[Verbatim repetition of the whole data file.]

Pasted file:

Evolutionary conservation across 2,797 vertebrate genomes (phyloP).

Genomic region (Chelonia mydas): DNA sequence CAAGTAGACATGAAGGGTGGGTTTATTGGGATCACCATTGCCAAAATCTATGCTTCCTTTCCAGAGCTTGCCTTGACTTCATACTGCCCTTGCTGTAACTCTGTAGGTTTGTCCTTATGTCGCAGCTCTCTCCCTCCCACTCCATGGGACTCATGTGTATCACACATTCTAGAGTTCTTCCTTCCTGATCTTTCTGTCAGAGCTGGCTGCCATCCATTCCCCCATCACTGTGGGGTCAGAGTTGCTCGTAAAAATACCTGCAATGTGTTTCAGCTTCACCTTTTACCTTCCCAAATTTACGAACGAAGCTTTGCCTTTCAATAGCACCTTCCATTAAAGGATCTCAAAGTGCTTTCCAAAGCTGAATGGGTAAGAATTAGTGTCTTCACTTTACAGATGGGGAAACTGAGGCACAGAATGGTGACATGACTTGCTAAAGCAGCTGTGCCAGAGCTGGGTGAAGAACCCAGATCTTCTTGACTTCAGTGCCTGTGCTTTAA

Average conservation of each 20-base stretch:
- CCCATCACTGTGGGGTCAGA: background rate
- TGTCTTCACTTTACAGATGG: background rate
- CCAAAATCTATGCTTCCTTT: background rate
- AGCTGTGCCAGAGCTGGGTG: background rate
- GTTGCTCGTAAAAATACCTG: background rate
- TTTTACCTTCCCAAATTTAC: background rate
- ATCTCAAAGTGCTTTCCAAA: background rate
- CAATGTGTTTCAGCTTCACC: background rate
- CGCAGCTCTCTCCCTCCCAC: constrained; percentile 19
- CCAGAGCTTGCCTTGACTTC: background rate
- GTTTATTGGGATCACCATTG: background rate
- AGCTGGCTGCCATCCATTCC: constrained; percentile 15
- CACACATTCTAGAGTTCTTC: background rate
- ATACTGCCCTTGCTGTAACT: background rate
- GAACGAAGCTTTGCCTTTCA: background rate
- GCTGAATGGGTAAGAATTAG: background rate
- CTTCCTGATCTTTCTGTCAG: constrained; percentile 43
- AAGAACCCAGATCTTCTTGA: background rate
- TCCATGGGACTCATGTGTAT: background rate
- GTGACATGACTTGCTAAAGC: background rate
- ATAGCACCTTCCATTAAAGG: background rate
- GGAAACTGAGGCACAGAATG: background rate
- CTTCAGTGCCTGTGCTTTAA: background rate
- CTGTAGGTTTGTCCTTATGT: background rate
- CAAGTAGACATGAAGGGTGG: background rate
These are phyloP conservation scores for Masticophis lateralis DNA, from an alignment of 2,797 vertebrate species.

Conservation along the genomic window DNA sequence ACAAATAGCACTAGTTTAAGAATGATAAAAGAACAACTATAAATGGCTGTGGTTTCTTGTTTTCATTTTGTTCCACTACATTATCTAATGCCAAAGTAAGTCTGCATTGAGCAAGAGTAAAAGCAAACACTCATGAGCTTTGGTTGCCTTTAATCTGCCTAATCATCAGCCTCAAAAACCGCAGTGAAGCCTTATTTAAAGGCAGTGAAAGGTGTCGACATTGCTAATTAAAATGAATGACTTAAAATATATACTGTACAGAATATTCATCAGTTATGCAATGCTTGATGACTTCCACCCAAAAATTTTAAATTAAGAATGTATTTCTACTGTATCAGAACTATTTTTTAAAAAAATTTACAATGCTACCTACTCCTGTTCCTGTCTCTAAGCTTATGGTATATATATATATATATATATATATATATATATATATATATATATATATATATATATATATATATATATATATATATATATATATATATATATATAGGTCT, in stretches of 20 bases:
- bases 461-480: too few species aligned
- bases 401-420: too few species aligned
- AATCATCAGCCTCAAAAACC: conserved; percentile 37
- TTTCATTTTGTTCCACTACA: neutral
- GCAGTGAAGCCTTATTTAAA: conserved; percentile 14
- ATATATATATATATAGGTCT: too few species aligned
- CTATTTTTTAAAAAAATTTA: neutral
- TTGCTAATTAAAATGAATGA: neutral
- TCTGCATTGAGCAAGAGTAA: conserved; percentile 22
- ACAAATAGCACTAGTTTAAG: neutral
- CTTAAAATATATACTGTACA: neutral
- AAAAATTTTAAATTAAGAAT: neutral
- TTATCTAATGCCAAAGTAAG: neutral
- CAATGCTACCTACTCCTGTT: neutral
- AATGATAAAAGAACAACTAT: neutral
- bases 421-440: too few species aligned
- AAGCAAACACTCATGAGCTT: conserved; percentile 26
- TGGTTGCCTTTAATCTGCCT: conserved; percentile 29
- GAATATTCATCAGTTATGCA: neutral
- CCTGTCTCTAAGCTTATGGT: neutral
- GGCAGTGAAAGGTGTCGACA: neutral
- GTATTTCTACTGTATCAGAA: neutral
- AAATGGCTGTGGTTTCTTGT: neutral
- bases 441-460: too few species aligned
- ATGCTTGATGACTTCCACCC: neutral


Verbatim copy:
Evolutionary conservation across 2,797 vertebrate genomes (phyloP).

Genomic region (Chelonia mydas): DNA sequence CAAGTAGACATGAAGGGTGGGTTTATTGGGATCACCATTGCCAAAATCTATGCTTCCTTTCCAGAGCTTGCCTTGACTTCATACTGCCCTTGCTGTAACTCTGTAGGTTTGTCCTTATGTCGCAGCTCTCTCCCTCCCACTCCATGGGACTCATGTGTATCACACATTCTAGAGTTCTTCCTTCCTGATCTTTCTGTCAGAGCTGGCTGCCATCCATTCCCCCATCACTGTGGGGTCAGAGTTGCTCGTAAAAATACCTGCAATGTGTTTCAGCTTCACCTTTTACCTTCCCAAATTTACGAACGAAGCTTTGCCTTTCAATAGCACCTTCCATTAAAGGATCTCAAAGTGCTTTCCAAAGCTGAATGGGTAAGAATTAGTGTCTTCACTTTACAGATGGGGAAACTGAGGCACAGAATGGTGACATGACTTGCTAAAGCAGCTGTGCCAGAGCTGGGTGAAGAACCCAGATCTTCTTGACTTCAGTGCCTGTGCTTTAA

Average conservation of each 20-base stretch:
- CCCATCACTGTGGGGTCAGA: background rate
- TGTCTTCACTTTACAGATGG: background rate
- CCAAAATCTATGCTTCCTTT: background rate
- AGCTGTGCCAGAGCTGGGTG: background rate
- GTTGCTCGTAAAAATACCTG: background rate
- TTTTACCTTCCCAAATTTAC: background rate
- ATCTCAAAGTGCTTTCCAAA: background rate
- CAATGTGTTTCAGCTTCACC: background rate
- CGCAGCTCTCTCCCTCCCAC: constrained; percentile 19
- CCAGAGCTTGCCTTGACTTC: background rate
- GTTTATTGGGATCACCATTG: background rate
- AGCTGGCTGCCATCCATTCC: constrained; percentile 15
- CACACATTCTAGAGTTCTTC: background rate
- ATACTGCCCTTGCTGTAACT: background rate
- GAACGAAGCTTTGCCTTTCA: background rate
- GCTGAATGGGTAAGAATTAG: background rate
- CTTCCTGATCTTTCTGTCAG: constrained; percentile 43
- AAGAACCCAGATCTTCTTGA: background rate
- TCCATGGGACTCATGTGTAT: background rate
- GTGACATGACTTGCTAAAGC: background rate
- ATAGCACCTTCCATTAAAGG: background rate
- GGAAACTGAGGCACAGAATG: background rate
- CTTCAGTGCCTGTGCTTTAA: background rate
- CTGTAGGTTTGTCCTTATGT: background rate
- CAAGTAGACATGAAGGGTGG: background rate
These are phyloP conservation scores for Masticophis lateralis DNA, from an alignment of 2,797 vertebrate species.

Conservation along the genomic window DNA sequence ACAAATAGCACTAGTTTAAGAATGATAAAAGAACAACTATAAATGGCTGTGGTTTCTTGTTTTCATTTTGTTCCACTACATTATCTAATGCCAAAGTAAGTCTGCATTGAGCAAGAGTAAAAGCAAACACTCATGAGCTTTGGTTGCCTTTAATCTGCCTAATCATCAGCCTCAAAAACCGCAGTGAAGCCTTATTTAAAGGCAGTGAAAGGTGTCGACATTGCTAATTAAAATGAATGACTTAAAATATATACTGTACAGAATATTCATCAGTTATGCAATGCTTGATGACTTCCACCCAAAAATTTTAAATTAAGAATGTATTTCTACTGTATCAGAACTATTTTTTAAAAAAATTTACAATGCTACCTACTCCTGTTCCTGTCTCTAAGCTTATGGTATATATATATATATATATATATATATATATATATATATATATATATATATATATATATATATATATATATATATATATATATATATATATATATAGGTCT, in stretches of 20 bases:
- bases 461-480: too few species aligned
- bases 401-420: too few species aligned
- AATCATCAGCCTCAAAAACC: conserved; percentile 37
- TTTCATTTTGTTCCACTACA: neutral
- GCAGTGAAGCCTTATTTAAA: conserved; percentile 14
- ATATATATATATATAGGTCT: too few species aligned
- CTATTTTTTAAAAAAATTTA: neutral
- TTGCTAATTAAAATGAATGA: neutral
- TCTGCATTGAGCAAGAGTAA: conserved; percentile 22
- ACAAATAGCACTAGTTTAAG: neutral
- CTTAAAATATATACTGTACA: neutral
- AAAAATTTTAAATTAAGAAT: neutral
- TTATCTAATGCCAAAGTAAG: neutral
- CAATGCTACCTACTCCTGTT: neutral
- AATGATAAAAGAACAACTAT: neutral
- bases 421-440: too few species aligned
- AAGCAAACACTCATGAGCTT: conserved; percentile 26
- TGGTTGCCTTTAATCTGCCT: conserved; percentile 29
- GAATATTCATCAGTTATGCA: neutral
- CCTGTCTCTAAGCTTATGGT: neutral
- GGCAGTGAAAGGTGTCGACA: neutral
- GTATTTCTACTGTATCAGAA: neutral
- AAATGGCTGTGGTTTCTTGT: neutral
- bases 441-460: too few species aligned
- ATGCTTGATGACTTCCACCC: neutral